Abbott, Henry USA

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Aug 6, 2006
Born: January 21, 1842
Death: May 6, 1864

Henry Abbott was born to a prominent Massachusetts family in 1842. His father, Josiah Abbott, was a judge who was active in the Democratic party. When the war broke out Henry's two brothers Ned and Fletcher would obtain commissions in the 2nd Massachusetts Infantry Regiment. In July of 1861 Henry would be commissioned a 2nd Lieutenant in the 20th Massachusetts Infantry Regiment.

Abbott would first see action at Ball's Bluff in which the regiment would suffer 87 killed or wounded and 111 captured including the regimental commander. In the spring of 1862 Abbott would see action again during the peninsula campaign and during the battle of Glendale, Henry would be wounded in the arm. The wound would keep him out of the battle of Antietam however he would return to take part in the battle of Fredericksburg. It was at this battle that Abbott's regiment would make their mark in the Civil War.

On December 11, 1862 Hall's brigade was chosen to cross the Rappahannock River and chase the rebels out of Fredericksburg. The 7th Michigan followed by the 19th Massachusetts would cross the river and clear the houses along the riverbank. The 20th Massachusetts would then cross the river and engage the rebels on Caroline Street where horrific fighting would take place. By the end of the day the rebels would retreat from the city up to Marye's Heights. Two days later Abbott's regiment would fight at Marye's Heights where again they would face heavy losses. The 20th would take 335 men into Fredericksburg and after 2 days of battles would suffer 168 casualities.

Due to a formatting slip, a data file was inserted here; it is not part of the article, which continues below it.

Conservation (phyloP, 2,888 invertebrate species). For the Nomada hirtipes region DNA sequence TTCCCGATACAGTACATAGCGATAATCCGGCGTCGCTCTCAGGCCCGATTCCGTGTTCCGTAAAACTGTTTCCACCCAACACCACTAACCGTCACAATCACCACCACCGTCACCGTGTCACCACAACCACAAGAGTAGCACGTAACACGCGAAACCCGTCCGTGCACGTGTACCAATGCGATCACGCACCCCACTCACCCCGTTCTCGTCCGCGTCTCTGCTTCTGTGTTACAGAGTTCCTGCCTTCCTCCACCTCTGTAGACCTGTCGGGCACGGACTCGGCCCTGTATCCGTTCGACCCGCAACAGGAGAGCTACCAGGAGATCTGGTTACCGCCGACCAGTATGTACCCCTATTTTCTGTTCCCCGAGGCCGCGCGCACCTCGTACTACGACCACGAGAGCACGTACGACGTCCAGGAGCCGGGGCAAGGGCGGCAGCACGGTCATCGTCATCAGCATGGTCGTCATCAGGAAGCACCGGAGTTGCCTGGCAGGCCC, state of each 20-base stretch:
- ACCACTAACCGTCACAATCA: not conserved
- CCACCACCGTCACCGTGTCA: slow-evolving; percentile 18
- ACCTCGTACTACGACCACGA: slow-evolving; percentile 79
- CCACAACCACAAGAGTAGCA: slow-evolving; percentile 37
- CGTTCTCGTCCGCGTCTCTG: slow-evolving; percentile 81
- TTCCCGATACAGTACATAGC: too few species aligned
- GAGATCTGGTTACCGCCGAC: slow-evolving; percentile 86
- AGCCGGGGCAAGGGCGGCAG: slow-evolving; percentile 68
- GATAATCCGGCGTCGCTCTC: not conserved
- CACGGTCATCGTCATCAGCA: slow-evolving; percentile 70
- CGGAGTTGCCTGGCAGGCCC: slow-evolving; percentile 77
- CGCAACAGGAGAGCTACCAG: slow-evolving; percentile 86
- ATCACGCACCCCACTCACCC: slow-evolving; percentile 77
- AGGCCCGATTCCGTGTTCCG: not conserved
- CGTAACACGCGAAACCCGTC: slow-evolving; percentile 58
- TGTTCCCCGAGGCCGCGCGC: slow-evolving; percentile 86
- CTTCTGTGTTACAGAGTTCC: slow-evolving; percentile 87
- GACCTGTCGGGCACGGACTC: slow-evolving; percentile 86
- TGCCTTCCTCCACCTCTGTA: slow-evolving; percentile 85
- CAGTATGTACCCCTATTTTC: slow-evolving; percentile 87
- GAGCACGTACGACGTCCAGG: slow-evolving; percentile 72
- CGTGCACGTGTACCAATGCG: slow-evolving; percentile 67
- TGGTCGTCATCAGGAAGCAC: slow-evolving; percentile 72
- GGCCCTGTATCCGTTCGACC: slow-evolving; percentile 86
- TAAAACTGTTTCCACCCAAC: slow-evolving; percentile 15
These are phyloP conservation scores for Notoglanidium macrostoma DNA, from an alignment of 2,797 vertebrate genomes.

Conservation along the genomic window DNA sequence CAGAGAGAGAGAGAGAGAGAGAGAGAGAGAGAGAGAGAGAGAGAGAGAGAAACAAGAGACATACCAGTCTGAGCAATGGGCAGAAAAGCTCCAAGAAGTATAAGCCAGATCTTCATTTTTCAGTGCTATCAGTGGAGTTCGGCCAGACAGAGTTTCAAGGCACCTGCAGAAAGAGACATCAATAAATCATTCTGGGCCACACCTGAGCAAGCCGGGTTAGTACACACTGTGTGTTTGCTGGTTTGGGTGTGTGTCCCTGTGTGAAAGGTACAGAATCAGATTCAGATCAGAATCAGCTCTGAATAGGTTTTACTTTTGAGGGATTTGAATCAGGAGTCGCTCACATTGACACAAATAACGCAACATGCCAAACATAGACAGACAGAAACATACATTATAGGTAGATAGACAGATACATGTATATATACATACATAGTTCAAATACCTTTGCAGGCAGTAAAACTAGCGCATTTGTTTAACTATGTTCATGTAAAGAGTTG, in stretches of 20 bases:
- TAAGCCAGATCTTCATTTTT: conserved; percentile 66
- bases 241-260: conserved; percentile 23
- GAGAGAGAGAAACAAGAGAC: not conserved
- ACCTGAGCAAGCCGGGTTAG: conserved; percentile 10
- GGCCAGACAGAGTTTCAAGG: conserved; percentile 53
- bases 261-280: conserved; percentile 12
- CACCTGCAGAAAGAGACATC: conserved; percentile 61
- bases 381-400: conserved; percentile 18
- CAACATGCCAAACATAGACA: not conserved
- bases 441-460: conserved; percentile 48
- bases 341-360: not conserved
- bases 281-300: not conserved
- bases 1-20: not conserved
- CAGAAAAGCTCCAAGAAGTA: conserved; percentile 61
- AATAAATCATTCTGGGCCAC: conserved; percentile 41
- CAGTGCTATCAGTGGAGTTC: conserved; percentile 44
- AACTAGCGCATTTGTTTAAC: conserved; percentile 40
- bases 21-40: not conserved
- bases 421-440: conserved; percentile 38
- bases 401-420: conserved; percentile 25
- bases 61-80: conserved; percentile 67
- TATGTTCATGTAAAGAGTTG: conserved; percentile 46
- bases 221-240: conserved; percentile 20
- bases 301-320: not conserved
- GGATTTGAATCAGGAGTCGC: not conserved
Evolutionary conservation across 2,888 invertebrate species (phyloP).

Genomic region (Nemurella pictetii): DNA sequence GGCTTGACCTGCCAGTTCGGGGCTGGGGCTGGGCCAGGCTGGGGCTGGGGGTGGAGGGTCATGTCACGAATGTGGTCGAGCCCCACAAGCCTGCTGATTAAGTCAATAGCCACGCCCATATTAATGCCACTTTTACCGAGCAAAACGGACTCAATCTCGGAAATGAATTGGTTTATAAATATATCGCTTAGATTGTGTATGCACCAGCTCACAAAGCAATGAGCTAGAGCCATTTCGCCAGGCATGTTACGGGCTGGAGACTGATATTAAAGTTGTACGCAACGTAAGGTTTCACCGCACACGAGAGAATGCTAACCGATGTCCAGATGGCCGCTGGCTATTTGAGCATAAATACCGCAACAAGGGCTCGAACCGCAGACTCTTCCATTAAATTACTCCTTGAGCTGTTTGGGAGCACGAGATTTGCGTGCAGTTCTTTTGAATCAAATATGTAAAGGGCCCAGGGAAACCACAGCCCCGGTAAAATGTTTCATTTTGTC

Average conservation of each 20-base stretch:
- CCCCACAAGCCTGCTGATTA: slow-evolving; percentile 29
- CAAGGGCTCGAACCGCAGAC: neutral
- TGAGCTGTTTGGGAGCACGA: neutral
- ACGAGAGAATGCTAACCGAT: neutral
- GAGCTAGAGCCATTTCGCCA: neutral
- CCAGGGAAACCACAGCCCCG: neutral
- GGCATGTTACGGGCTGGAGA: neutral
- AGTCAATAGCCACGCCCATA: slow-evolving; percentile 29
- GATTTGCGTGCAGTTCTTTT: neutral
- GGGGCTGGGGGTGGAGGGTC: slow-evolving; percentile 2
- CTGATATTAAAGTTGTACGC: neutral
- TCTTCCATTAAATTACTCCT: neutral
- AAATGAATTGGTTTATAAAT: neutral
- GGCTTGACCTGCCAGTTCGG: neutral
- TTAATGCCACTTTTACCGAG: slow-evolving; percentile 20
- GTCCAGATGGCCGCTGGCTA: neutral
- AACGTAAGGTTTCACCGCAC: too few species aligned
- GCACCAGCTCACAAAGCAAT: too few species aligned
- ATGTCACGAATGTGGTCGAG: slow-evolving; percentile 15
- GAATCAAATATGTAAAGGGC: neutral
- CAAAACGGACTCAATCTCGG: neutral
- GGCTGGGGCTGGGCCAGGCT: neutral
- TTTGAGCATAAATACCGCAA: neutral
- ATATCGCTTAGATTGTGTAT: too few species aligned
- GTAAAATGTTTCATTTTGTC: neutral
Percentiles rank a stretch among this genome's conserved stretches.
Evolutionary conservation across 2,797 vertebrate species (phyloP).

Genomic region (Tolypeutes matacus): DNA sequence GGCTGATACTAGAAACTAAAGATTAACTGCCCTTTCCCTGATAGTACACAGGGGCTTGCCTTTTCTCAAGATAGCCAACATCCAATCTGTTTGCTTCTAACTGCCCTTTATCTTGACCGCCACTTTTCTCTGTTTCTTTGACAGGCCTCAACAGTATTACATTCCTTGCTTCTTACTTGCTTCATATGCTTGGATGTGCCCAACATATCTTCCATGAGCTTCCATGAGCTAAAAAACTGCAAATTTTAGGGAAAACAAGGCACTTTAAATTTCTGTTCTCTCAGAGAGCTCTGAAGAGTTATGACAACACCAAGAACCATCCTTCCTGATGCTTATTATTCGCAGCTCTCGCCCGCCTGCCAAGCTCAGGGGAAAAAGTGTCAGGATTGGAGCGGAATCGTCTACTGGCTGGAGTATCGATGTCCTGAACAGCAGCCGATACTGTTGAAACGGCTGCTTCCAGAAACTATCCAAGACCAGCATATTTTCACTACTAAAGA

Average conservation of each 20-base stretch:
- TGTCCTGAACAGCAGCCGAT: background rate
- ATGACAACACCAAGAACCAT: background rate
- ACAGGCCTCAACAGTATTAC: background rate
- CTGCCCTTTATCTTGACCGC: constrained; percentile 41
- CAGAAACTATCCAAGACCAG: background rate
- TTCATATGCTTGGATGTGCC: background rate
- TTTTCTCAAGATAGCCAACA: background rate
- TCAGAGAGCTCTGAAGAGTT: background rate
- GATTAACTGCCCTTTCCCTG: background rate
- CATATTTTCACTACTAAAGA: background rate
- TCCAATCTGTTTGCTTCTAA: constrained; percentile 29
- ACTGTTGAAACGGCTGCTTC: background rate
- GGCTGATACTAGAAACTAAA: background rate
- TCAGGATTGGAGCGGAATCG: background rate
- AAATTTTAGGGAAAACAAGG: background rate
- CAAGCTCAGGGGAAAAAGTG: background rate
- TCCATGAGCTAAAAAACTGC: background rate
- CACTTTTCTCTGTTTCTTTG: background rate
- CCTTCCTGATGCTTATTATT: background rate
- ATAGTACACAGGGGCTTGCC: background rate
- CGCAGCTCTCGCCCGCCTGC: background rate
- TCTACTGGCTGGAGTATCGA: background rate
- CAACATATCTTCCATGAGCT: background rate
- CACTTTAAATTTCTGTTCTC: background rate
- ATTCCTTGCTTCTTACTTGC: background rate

During the winter of 1862-63 Abbott and his regiment would be stationed at Falmouth and in May of 1863 would be assigned to Sedgwick and would take part in taking Marye's Heights. In the summer of 1863 Abbott's regiment would along with the rest of the Army of the Potomac would chase Lee to Pennsylvania where the battle of Gettysburg would take place. On July 3, 1863 Abbott would be at the center of Pickett's Charge and the 20th would play a part of turning back the rebel advance. By the end of the battle the regiment would suffer over 50% casualities and of the 13 officers the 20th brought into Gettysburg only three would leave the battle unwounded. Abbott was the senior of the three officers remaining and would take over command of the regiment.

In the fall of 1863 the 2nd Corps (which the 20th Massachusetts belonged to) was ambushed by A.P. Hill's 3rd Corps in which the 2nd Corps repulsed their attack. It was the first time Abbott would lead a regiment in battle.

In the spring of 1864 Grant's Overland Campaign would begin and again Abbott would be in the center of battle. The 20th Massachusetts would be defending the intersection of the Orange and Plank roads against Longstreet when Abbott would be mortally wounded. At the time of his mortal wound Abbott would reach the rank of Major. General Alexander Webb wrote in his report:

Maj.Henry L. Abbott, Twentieth Massachusetts Volunteers, died from his wounds received in the advance of his regiment. He lived but a short time after being wounded. It will be found very difficult to replace him. No truer soldier was in my command. His reputation as an officer stood far beyond the usual eulogies pronounced on our dead officers. I feel that his merit was so peculiar and his worth so well known to all the officers of the corps and to the general commanding that it is not necassary for me to attempt to do him justice. My brigade lost in him its best officer.
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